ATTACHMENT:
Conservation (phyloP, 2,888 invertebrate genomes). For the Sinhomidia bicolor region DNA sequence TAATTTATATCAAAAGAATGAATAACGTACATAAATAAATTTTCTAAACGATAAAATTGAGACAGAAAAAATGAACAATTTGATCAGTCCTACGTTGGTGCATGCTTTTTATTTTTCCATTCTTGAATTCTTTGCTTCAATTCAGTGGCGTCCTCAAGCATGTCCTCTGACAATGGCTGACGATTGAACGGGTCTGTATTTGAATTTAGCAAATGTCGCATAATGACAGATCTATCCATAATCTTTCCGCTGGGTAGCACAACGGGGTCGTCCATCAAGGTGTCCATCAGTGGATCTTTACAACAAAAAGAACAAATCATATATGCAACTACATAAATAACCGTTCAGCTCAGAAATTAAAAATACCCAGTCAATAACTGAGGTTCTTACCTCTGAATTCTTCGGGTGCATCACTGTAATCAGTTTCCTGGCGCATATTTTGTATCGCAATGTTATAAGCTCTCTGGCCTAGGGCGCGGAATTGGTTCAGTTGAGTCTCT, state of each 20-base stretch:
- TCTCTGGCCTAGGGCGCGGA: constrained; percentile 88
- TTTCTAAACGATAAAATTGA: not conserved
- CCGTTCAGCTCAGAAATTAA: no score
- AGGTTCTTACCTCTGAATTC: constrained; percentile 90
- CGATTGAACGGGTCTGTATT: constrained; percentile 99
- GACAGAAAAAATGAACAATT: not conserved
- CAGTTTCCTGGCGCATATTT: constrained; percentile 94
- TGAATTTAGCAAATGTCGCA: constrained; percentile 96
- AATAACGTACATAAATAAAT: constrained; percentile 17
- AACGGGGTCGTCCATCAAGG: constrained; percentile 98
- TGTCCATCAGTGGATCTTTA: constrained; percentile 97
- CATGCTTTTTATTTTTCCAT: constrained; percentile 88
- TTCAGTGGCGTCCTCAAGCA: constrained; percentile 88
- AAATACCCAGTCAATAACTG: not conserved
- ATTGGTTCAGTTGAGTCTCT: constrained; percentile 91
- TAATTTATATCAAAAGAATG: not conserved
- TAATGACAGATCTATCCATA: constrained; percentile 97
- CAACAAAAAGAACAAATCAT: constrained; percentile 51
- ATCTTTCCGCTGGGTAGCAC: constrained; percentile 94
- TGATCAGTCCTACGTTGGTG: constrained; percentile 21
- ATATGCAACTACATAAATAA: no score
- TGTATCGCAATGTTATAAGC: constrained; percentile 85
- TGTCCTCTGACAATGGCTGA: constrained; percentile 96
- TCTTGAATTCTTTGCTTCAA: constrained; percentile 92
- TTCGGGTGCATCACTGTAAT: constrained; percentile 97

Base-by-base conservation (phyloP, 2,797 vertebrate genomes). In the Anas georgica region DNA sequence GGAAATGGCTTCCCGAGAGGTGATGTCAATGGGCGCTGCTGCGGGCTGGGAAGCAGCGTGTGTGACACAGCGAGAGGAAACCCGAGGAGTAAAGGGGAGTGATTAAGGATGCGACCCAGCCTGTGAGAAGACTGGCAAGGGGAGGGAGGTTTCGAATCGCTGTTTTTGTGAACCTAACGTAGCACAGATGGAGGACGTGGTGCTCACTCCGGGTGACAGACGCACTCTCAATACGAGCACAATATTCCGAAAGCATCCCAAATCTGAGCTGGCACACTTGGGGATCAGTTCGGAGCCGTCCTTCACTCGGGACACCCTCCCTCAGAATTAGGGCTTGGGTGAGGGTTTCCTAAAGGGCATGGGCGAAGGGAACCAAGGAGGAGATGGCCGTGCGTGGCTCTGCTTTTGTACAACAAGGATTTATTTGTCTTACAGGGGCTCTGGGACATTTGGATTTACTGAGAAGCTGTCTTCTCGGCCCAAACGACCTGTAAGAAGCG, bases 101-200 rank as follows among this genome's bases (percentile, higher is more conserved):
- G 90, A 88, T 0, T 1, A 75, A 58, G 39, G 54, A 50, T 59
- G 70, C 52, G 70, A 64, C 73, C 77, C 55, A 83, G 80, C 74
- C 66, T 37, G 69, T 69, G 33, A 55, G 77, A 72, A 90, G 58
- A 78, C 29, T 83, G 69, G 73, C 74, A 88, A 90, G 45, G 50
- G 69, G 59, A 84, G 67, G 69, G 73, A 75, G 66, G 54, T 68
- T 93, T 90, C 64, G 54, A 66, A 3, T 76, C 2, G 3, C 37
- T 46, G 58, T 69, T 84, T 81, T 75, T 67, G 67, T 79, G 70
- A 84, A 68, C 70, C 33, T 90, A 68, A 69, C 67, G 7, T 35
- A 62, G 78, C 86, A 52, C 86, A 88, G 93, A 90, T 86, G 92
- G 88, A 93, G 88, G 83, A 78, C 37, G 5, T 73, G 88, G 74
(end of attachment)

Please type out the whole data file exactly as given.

Conservation (phyloP, 2,888 invertebrate genomes). For the Sinhomidia bicolor region DNA sequence TAATTTATATCAAAAGAATGAATAACGTACATAAATAAATTTTCTAAACGATAAAATTGAGACAGAAAAAATGAACAATTTGATCAGTCCTACGTTGGTGCATGCTTTTTATTTTTCCATTCTTGAATTCTTTGCTTCAATTCAGTGGCGTCCTCAAGCATGTCCTCTGACAATGGCTGACGATTGAACGGGTCTGTATTTGAATTTAGCAAATGTCGCATAATGACAGATCTATCCATAATCTTTCCGCTGGGTAGCACAACGGGGTCGTCCATCAAGGTGTCCATCAGTGGATCTTTACAACAAAAAGAACAAATCATATATGCAACTACATAAATAACCGTTCAGCTCAGAAATTAAAAATACCCAGTCAATAACTGAGGTTCTTACCTCTGAATTCTTCGGGTGCATCACTGTAATCAGTTTCCTGGCGCATATTTTGTATCGCAATGTTATAAGCTCTCTGGCCTAGGGCGCGGAATTGGTTCAGTTGAGTCTCT, state of each 20-base stretch:
- TCTCTGGCCTAGGGCGCGGA: constrained; percentile 88
- TTTCTAAACGATAAAATTGA: not conserved
- CCGTTCAGCTCAGAAATTAA: no score
- AGGTTCTTACCTCTGAATTC: constrained; percentile 90
- CGATTGAACGGGTCTGTATT: constrained; percentile 99
- GACAGAAAAAATGAACAATT: not conserved
- CAGTTTCCTGGCGCATATTT: constrained; percentile 94
- TGAATTTAGCAAATGTCGCA: constrained; percentile 96
- AATAACGTACATAAATAAAT: constrained; percentile 17
- AACGGGGTCGTCCATCAAGG: constrained; percentile 98
- TGTCCATCAGTGGATCTTTA: constrained; percentile 97
- CATGCTTTTTATTTTTCCAT: constrained; percentile 88
- TTCAGTGGCGTCCTCAAGCA: constrained; percentile 88
- AAATACCCAGTCAATAACTG: not conserved
- ATTGGTTCAGTTGAGTCTCT: constrained; percentile 91
- TAATTTATATCAAAAGAATG: not conserved
- TAATGACAGATCTATCCATA: constrained; percentile 97
- CAACAAAAAGAACAAATCAT: constrained; percentile 51
- ATCTTTCCGCTGGGTAGCAC: constrained; percentile 94
- TGATCAGTCCTACGTTGGTG: constrained; percentile 21
- ATATGCAACTACATAAATAA: no score
- TGTATCGCAATGTTATAAGC: constrained; percentile 85
- TGTCCTCTGACAATGGCTGA: constrained; percentile 96
- TCTTGAATTCTTTGCTTCAA: constrained; percentile 92
- TTCGGGTGCATCACTGTAAT: constrained; percentile 97

Base-by-base conservation (phyloP, 2,797 vertebrate genomes). In the Anas georgica region DNA sequence GGAAATGGCTTCCCGAGAGGTGATGTCAATGGGCGCTGCTGCGGGCTGGGAAGCAGCGTGTGTGACACAGCGAGAGGAAACCCGAGGAGTAAAGGGGAGTGATTAAGGATGCGACCCAGCCTGTGAGAAGACTGGCAAGGGGAGGGAGGTTTCGAATCGCTGTTTTTGTGAACCTAACGTAGCACAGATGGAGGACGTGGTGCTCACTCCGGGTGACAGACGCACTCTCAATACGAGCACAATATTCCGAAAGCATCCCAAATCTGAGCTGGCACACTTGGGGATCAGTTCGGAGCCGTCCTTCACTCGGGACACCCTCCCTCAGAATTAGGGCTTGGGTGAGGGTTTCCTAAAGGGCATGGGCGAAGGGAACCAAGGAGGAGATGGCCGTGCGTGGCTCTGCTTTTGTACAACAAGGATTTATTTGTCTTACAGGGGCTCTGGGACATTTGGATTTACTGAGAAGCTGTCTTCTCGGCCCAAACGACCTGTAAGAAGCG, bases 101-200 rank as follows among this genome's bases (percentile, higher is more conserved):
- G 90, A 88, T 0, T 1, A 75, A 58, G 39, G 54, A 50, T 59
- G 70, C 52, G 70, A 64, C 73, C 77, C 55, A 83, G 80, C 74
- C 66, T 37, G 69, T 69, G 33, A 55, G 77, A 72, A 90, G 58
- A 78, C 29, T 83, G 69, G 73, C 74, A 88, A 90, G 45, G 50
- G 69, G 59, A 84, G 67, G 69, G 73, A 75, G 66, G 54, T 68
- T 93, T 90, C 64, G 54, A 66, A 3, T 76, C 2, G 3, C 37
- T 46, G 58, T 69, T 84, T 81, T 75, T 67, G 67, T 79, G 70
- A 84, A 68, C 70, C 33, T 90, A 68, A 69, C 67, G 7, T 35
- A 62, G 78, C 86, A 52, C 86, A 88, G 93, A 90, T 86, G 92
- G 88, A 93, G 88, G 83, A 78, C 37, G 5, T 73, G 88, G 74